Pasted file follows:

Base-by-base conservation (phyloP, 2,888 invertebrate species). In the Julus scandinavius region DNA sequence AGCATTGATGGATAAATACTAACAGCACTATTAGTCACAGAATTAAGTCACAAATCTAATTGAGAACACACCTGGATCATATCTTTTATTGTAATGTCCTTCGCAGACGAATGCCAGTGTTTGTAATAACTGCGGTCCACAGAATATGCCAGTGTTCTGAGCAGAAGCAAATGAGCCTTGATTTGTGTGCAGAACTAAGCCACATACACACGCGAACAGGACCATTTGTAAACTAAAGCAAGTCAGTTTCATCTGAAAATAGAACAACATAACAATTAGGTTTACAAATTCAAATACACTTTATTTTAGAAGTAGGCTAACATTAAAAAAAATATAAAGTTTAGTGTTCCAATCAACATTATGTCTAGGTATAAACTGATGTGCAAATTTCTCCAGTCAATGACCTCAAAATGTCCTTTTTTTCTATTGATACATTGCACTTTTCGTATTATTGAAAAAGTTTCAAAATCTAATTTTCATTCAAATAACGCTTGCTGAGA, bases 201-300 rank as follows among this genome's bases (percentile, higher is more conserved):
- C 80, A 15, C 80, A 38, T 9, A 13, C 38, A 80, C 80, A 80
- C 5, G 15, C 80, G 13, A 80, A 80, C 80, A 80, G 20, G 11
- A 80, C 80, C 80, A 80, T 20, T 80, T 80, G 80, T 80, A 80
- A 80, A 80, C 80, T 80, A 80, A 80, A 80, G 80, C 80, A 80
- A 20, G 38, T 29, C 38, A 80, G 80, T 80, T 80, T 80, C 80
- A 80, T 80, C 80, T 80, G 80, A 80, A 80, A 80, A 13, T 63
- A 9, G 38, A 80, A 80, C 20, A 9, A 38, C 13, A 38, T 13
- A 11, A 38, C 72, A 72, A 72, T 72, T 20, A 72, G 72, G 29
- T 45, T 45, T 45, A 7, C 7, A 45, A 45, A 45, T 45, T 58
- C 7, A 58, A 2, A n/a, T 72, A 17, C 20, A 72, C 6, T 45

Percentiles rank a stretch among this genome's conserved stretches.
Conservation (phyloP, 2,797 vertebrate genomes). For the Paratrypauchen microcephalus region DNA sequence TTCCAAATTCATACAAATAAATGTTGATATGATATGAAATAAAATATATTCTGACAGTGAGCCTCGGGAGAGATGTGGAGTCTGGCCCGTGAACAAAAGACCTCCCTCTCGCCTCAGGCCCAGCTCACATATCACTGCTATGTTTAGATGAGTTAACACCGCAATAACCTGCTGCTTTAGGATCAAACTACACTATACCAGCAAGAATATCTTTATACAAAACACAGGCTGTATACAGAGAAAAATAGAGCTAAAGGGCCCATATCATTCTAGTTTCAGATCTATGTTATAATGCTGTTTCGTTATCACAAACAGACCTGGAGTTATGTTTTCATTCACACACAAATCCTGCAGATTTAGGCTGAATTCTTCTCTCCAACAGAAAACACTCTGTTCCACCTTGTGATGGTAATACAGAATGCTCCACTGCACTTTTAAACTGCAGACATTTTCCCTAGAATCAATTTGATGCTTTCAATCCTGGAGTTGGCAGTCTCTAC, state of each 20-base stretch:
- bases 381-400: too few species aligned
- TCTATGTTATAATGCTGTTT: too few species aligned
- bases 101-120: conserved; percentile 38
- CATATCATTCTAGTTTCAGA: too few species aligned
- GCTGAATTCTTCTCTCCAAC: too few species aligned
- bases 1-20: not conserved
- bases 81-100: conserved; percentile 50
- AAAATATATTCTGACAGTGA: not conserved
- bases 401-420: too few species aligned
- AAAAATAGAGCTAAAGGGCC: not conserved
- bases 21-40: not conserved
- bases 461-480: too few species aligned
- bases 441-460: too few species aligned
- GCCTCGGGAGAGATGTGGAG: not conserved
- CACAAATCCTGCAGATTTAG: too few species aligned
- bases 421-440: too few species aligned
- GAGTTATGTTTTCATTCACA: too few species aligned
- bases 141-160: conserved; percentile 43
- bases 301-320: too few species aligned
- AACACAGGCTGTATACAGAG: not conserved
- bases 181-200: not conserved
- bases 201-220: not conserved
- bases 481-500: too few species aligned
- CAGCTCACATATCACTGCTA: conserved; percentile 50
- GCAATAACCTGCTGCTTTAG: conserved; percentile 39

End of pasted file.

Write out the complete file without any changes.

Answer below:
Base-by-base conservation (phyloP, 2,888 invertebrate species). In the Julus scandinavius region DNA sequence AGCATTGATGGATAAATACTAACAGCACTATTAGTCACAGAATTAAGTCACAAATCTAATTGAGAACACACCTGGATCATATCTTTTATTGTAATGTCCTTCGCAGACGAATGCCAGTGTTTGTAATAACTGCGGTCCACAGAATATGCCAGTGTTCTGAGCAGAAGCAAATGAGCCTTGATTTGTGTGCAGAACTAAGCCACATACACACGCGAACAGGACCATTTGTAAACTAAAGCAAGTCAGTTTCATCTGAAAATAGAACAACATAACAATTAGGTTTACAAATTCAAATACACTTTATTTTAGAAGTAGGCTAACATTAAAAAAAATATAAAGTTTAGTGTTCCAATCAACATTATGTCTAGGTATAAACTGATGTGCAAATTTCTCCAGTCAATGACCTCAAAATGTCCTTTTTTTCTATTGATACATTGCACTTTTCGTATTATTGAAAAAGTTTCAAAATCTAATTTTCATTCAAATAACGCTTGCTGAGA, bases 201-300 rank as follows among this genome's bases (percentile, higher is more conserved):
- C 80, A 15, C 80, A 38, T 9, A 13, C 38, A 80, C 80, A 80
- C 5, G 15, C 80, G 13, A 80, A 80, C 80, A 80, G 20, G 11
- A 80, C 80, C 80, A 80, T 20, T 80, T 80, G 80, T 80, A 80
- A 80, A 80, C 80, T 80, A 80, A 80, A 80, G 80, C 80, A 80
- A 20, G 38, T 29, C 38, A 80, G 80, T 80, T 80, T 80, C 80
- A 80, T 80, C 80, T 80, G 80, A 80, A 80, A 80, A 13, T 63
- A 9, G 38, A 80, A 80, C 20, A 9, A 38, C 13, A 38, T 13
- A 11, A 38, C 72, A 72, A 72, T 72, T 20, A 72, G 72, G 29
- T 45, T 45, T 45, A 7, C 7, A 45, A 45, A 45, T 45, T 58
- C 7, A 58, A 2, A n/a, T 72, A 17, C 20, A 72, C 6, T 45

Percentiles rank a stretch among this genome's conserved stretches.
Conservation (phyloP, 2,797 vertebrate genomes). For the Paratrypauchen microcephalus region DNA sequence TTCCAAATTCATACAAATAAATGTTGATATGATATGAAATAAAATATATTCTGACAGTGAGCCTCGGGAGAGATGTGGAGTCTGGCCCGTGAACAAAAGACCTCCCTCTCGCCTCAGGCCCAGCTCACATATCACTGCTATGTTTAGATGAGTTAACACCGCAATAACCTGCTGCTTTAGGATCAAACTACACTATACCAGCAAGAATATCTTTATACAAAACACAGGCTGTATACAGAGAAAAATAGAGCTAAAGGGCCCATATCATTCTAGTTTCAGATCTATGTTATAATGCTGTTTCGTTATCACAAACAGACCTGGAGTTATGTTTTCATTCACACACAAATCCTGCAGATTTAGGCTGAATTCTTCTCTCCAACAGAAAACACTCTGTTCCACCTTGTGATGGTAATACAGAATGCTCCACTGCACTTTTAAACTGCAGACATTTTCCCTAGAATCAATTTGATGCTTTCAATCCTGGAGTTGGCAGTCTCTAC, state of each 20-base stretch:
- bases 381-400: too few species aligned
- TCTATGTTATAATGCTGTTT: too few species aligned
- bases 101-120: conserved; percentile 38
- CATATCATTCTAGTTTCAGA: too few species aligned
- GCTGAATTCTTCTCTCCAAC: too few species aligned
- bases 1-20: not conserved
- bases 81-100: conserved; percentile 50
- AAAATATATTCTGACAGTGA: not conserved
- bases 401-420: too few species aligned
- AAAAATAGAGCTAAAGGGCC: not conserved
- bases 21-40: not conserved
- bases 461-480: too few species aligned
- bases 441-460: too few species aligned
- GCCTCGGGAGAGATGTGGAG: not conserved
- CACAAATCCTGCAGATTTAG: too few species aligned
- bases 421-440: too few species aligned
- GAGTTATGTTTTCATTCACA: too few species aligned
- bases 141-160: conserved; percentile 43
- bases 301-320: too few species aligned
- AACACAGGCTGTATACAGAG: not conserved
- bases 181-200: not conserved
- bases 201-220: not conserved
- bases 481-500: too few species aligned
- CAGCTCACATATCACTGCTA: conserved; percentile 50
- GCAATAACCTGCTGCTTTAG: conserved; percentile 39